(extracts from pp. 150-153)
“How might autonomous zones of decision-making – islands of effectiveness – come about in difficult governance environments? Two sets of challenges in particular shape the quality of these multistakeholder engagements. First, there is the ubiquitous challenge of facilitating cooperation among participants to achieve joint benefits, in a way that limits the classic free rider and other moral hazard problems. This is the classic challenge of work on collective action.
“What does it take for a group of principals to co-operate successfully? Over an almost forty year career, Nobel-prize winner Elinor Ostrom analyzed the incentives for co-operation, via both field work and structured laboratory-style experiments to assess the incentives for co-operation, part of the burgeoning field of behavioral economics. Based on this work, she went beyond the standard depiction of institutions as a set of rules, monitoring and enforcement arrangements, and laid out a disaggregated framework of ‘working rules’ which, she argued, could be used to describe any and all institutional arrangements. With these rules as backdrop, she identified a set of eight ‘good practice’ principles for the successful governance of collective action……..
“There is also a second challenge. When co-operation works it creates a valuable asset (a quasi-rent, in formal economic parlance). Especially in the absence of formal institutions of restraint, this asset potentially can attract the attention of powerful actors seeking to capture the returns from multistakeholder governance for themselves – even though over the longer-term this predation would kill the goose that laid the golden egg. To be successful, collective action must fend off predation. How?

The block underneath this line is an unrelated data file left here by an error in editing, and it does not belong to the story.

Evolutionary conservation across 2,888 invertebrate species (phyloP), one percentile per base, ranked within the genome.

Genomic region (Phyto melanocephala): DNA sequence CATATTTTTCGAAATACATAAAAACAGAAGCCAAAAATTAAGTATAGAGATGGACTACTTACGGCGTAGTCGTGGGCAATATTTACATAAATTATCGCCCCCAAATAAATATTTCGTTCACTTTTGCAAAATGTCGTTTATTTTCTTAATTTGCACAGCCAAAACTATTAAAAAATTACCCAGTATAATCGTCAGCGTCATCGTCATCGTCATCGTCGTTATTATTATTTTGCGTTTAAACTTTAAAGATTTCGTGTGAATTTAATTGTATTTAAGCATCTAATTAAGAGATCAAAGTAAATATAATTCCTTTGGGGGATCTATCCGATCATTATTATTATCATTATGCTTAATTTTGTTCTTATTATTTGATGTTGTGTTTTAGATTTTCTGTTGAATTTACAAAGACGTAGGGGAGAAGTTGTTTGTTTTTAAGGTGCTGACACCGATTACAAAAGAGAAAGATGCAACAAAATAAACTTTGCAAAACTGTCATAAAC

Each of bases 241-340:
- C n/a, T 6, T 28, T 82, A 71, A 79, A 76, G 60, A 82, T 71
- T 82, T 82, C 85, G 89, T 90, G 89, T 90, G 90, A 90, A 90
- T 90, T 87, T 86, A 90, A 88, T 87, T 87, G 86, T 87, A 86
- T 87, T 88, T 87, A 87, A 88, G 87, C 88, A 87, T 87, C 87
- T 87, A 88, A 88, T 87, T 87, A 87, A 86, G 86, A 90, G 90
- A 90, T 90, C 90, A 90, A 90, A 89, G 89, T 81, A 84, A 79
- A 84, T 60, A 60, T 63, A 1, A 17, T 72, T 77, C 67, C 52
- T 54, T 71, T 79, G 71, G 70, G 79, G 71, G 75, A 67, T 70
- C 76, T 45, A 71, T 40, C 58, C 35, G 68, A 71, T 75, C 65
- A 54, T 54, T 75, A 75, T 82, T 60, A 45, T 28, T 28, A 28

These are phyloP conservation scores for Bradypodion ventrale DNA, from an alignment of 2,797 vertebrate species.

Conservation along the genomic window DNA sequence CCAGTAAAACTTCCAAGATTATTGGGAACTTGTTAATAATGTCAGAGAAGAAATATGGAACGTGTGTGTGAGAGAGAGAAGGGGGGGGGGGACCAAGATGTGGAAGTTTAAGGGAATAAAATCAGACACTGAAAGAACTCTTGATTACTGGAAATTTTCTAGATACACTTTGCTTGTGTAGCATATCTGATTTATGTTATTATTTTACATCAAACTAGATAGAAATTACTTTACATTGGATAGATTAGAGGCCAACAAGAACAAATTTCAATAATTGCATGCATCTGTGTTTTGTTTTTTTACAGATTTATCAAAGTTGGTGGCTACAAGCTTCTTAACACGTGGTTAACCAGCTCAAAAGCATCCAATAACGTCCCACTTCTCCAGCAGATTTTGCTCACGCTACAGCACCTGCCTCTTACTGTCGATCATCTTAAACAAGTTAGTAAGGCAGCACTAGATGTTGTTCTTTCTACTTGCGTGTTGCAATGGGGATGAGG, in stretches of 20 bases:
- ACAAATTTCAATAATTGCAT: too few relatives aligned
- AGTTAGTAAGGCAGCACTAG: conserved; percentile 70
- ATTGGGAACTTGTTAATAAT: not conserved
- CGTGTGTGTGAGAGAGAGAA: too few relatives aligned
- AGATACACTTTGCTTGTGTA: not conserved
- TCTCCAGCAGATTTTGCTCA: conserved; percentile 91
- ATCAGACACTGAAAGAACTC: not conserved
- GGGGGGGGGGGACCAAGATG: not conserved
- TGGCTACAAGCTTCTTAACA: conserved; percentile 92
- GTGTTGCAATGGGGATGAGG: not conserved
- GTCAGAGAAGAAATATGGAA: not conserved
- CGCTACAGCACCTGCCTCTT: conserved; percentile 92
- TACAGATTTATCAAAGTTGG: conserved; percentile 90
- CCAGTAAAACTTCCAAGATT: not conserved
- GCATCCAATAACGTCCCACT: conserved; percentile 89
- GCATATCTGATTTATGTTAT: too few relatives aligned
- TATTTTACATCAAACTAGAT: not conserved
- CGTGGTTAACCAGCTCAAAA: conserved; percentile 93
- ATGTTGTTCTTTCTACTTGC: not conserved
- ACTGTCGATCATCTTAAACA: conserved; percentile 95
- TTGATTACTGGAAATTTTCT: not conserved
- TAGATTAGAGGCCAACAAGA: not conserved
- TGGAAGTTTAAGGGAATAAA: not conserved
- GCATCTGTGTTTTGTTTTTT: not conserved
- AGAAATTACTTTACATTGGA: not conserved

“A useful point of departure is to recognize that all collective action initiatives are populated with multiple interested stakeholders. Some are directly associated with the collective endeavor; others are on the periphery. Some are protagonists of the development purpose; others are predators who seek to capture for their own private purposes what the protagonists are seeking to build. Predators and protagonists each have their own channels of influence. ‘Threat’ resources comprise the influence networks on which predators might draw to over-ride with impunity rules intended to facilitate achievement of the development purposes. ‘Trumping’ resources comprise the countervailing influence networks on which protagonists might draw to facilitate compliance with rules. These influence networks – the structure of the alliances which bind them together, and their relative weight– are, in turn, shaped by the broader political and institutional dynamics within which the collective endeavor is embedded. Under what conditions might trumping influence networks prevail over the threat from predators? Three broad conditions seem to be key…..” (continues on p. 153)